Garrison Keillor’s “A Prairie Home Companion” plays on the kitchen radio Saturday nights beginning at 5 p.m. I have been listening off and on since graduate school. For a while, one of Keillor’s prominent sponsors has been Allianz, the German financial services company. The International Campaign to Abolish Nuclear Weapons (ICAN) pointed out that Allianz owns 4.45 percent of the shares of the top 20 producers of nuclear weapons. Allianz has investments in Alliant Techsystems, BAE Systems, Boeing, Lockheed Martin, Northrop Grumman,  General Dynamics, Honeywell International and others.

ICAN has called for divestment in these securities, and I have been pondering what to do since hearing. Long standing behavior is hard to change, especially when part of our lives is built around it. I have invested a lot in “A Prairie Home Companion.”

It is habit and memory that turns on the radio. Memory can’t be changed, but habits can. Familiar and comforting as ” A Prairie Home Companion” is, I’ll find something else to do while preparing our Saturday night meal. It is a disappointing development in a world full of wonder.


No New Nuclear Power in Iowa

Nuclear Power? - No Thanks
Nuclear Power? – No Thanks

WILTON—Dean Crist, vice president of regulatory affairs for MidAmerican Energy Company told a group estimated by the media at between 300-450 people last night, “we’re going to have to burn less coal because of environmental regulations, we need to replace that with something.” The company spokesperson said the electric utility has no plans to build any type of power plant in Iowa, including a much discussed nuclear power plant. No surprise here.

Over the coming decades, public utilities must replace a number of aging power plants, including the fleet of 104 nuclear reactors in the United States. Utility executives view coal, nuclear and natural gas power plants as central to their overall plans, because of their scale and ability to turn them off and on to match demand. MidAmerican Energy and others have a growing generating capacity in renewable energy, especially wind and solar power, but what has been going on in Iowa for the last three years has been an effort by the company to persuade regulators and the Iowa Legislature that nuclear power is an option.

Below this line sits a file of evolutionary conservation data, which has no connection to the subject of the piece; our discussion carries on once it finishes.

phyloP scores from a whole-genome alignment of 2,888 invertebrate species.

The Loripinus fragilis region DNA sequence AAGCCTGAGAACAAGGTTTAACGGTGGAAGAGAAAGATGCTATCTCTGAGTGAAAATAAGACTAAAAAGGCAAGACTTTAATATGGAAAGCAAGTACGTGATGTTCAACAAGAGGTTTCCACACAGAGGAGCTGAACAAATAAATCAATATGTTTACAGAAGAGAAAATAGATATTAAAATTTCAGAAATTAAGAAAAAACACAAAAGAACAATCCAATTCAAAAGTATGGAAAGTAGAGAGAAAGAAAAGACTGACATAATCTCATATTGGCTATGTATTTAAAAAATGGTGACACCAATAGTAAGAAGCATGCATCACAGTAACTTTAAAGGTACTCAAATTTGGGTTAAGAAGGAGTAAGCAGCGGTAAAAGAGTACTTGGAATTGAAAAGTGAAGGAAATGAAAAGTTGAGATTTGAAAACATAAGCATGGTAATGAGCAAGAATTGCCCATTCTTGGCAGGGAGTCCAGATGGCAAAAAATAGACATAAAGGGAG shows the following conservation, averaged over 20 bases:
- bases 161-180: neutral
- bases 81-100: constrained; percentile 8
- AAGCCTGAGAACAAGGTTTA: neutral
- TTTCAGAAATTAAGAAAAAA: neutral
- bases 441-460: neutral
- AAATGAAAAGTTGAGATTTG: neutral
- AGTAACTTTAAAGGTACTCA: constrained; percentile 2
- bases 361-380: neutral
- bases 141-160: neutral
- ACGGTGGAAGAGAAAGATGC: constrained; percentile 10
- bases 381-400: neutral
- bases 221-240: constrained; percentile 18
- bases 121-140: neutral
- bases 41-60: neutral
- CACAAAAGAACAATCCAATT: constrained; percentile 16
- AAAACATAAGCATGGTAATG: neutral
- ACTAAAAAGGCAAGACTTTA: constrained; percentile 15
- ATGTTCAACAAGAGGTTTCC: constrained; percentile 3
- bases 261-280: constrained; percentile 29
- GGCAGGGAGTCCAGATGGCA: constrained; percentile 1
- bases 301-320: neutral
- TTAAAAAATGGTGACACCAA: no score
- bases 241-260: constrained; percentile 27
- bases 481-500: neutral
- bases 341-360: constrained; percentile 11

Companies like MidAmerican Energy are playing a long game, and meetings like the one last night seem to be a minor blip on their radar screen. While growth in demand for electricity slows, there are legitimate issues they must resolve regarding generating capacity during the next 50 years. Having been blocked in their legislative agenda, other approaches will be taken. It is up to members of the public to maintain vigilance as their plans unfold.

Environment Sustainability

Nuclear Power in 2013

Nuclear Power? - No Thanks
Nuclear Power? – No Thanks

LAKE MACBRIDE— A group called Saving America’s Farm Ground and Environment (S.A.F.E.) is hosting a meeting tomorrow about MidAmerican Energy’s study of two sites in Iowa where they may propose to build nuclear power plants. A representative from the electric utility is scheduled to brief the group about their plans, something they did previously only in a private meeting with land owners near the proposed site at 150th Street and Sweetland Road in rural Muscatine. My friends at Blog for Iowa posted details about the meeting here. Under different circumstances, I would attend, but alas, I have to work a job to pay my utility bills.

Nuclear Power Plant Site
Nuclear Power Plant Site

If the global mind exists, as Al Gore posits in his book “The Future: Six Drivers of Global Change,” it is powered by electricity. How society will produce the electricity to communicate is an open question. In a consumer society, electricity also powers cooking, laundry, staying up after sunset, and a host of personal and industrial tasks. Participants in a consumer society don’t often consider the question because the electric utility bill is inexpensive compared to other budget items.

What people do know is they don’t want a nuclear power plant in their back yard, and that is why people in Muscatine County are getting together. The memories of Chernobyl and Fukushima are too fresh, there is no safe level of radiation, and while the geography of the proposed site appears to be in the middle of nowhere, it is on prime farmland, and of interest to people from miles around.

MidAmerican Energy has a track record of obfuscation about their nuclear plans, and tends to operate in a perpetual salesmanship mode full of talking points and puffery. Locals are skeptical of their assertions, but until now, have been denied access to the discussion. This makes tomorrow’s meeting important, especially if the utility company is willing to listen.

A simple truth about nuclear power is that it is too expensive for anyone to capitalize, including Warren Buffett’s MidAmerican Energy, without financial considerations that a public utility can get only through legislative action. MidAmerican’s legislative agenda regarding new nuclear power was blocked during the 84th Iowa General Assembly. In a sense, the community resistance to a new nuclear power plant is putting the cart before the horse. Nonetheless, we should be listening to hear the reaction and press coverage of the concerned citizens meeting tomorrow. If we care about sustainability in a turbulent world, this activity is one to watch.